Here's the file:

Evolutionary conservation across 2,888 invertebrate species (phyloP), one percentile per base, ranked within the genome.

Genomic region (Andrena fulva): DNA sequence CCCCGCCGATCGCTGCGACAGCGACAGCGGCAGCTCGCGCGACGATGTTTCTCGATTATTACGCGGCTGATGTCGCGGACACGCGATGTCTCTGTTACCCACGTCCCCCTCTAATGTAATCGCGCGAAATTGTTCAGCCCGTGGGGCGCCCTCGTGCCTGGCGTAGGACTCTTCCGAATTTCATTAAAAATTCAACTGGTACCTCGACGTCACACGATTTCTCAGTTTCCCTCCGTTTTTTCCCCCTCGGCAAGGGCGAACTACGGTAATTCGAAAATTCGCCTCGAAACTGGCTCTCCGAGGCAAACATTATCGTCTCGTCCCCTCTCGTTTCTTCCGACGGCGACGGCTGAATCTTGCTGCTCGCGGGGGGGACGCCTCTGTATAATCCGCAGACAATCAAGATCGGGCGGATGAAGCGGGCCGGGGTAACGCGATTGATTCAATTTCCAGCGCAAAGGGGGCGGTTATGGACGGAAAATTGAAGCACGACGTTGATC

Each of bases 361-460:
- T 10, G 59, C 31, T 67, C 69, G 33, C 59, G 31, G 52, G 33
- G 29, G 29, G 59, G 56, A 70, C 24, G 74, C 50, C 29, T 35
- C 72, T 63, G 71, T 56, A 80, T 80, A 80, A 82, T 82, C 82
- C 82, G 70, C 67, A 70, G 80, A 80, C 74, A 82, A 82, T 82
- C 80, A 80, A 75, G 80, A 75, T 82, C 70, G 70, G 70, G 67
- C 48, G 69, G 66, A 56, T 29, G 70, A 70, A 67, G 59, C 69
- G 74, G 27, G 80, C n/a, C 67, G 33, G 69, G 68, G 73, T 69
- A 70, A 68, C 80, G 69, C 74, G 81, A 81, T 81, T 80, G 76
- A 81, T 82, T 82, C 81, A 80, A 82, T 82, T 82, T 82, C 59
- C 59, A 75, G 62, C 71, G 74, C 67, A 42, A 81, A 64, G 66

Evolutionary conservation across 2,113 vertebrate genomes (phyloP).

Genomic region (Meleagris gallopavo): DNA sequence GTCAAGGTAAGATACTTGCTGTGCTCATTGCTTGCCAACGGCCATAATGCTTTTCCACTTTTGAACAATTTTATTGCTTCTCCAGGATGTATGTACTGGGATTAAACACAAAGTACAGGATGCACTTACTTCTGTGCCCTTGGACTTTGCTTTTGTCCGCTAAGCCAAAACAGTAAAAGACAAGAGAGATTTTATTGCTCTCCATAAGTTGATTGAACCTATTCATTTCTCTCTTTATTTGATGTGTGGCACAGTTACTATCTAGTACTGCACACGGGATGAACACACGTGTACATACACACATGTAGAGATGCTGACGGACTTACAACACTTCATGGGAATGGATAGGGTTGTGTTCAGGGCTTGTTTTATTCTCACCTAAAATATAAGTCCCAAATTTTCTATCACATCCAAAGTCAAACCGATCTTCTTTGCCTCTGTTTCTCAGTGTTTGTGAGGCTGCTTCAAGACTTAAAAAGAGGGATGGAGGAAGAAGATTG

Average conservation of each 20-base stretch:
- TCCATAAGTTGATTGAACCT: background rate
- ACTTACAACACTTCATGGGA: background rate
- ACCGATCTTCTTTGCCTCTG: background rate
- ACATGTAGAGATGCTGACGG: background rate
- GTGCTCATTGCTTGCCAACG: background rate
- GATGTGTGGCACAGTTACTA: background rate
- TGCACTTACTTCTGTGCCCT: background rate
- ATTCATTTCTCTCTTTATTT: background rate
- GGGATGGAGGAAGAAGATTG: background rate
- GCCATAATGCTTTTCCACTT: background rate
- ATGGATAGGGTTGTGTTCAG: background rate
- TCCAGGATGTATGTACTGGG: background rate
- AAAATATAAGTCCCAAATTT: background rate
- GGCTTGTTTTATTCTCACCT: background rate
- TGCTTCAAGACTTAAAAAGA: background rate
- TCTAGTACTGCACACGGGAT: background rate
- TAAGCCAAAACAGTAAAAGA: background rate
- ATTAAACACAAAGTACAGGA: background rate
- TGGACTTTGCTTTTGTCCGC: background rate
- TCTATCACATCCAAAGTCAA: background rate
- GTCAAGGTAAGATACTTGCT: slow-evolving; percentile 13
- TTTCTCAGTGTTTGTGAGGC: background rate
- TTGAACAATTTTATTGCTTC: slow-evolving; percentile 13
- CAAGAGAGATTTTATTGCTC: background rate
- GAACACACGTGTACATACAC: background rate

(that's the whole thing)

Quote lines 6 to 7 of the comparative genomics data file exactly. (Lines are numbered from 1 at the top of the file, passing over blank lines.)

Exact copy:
- C 72, T 63, G 71, T 56, A 80, T 80, A 80, A 82, T 82, C 82
- C 82, G 70, C 67, A 70, G 80, A 80, C 74, A 82, A 82, T 82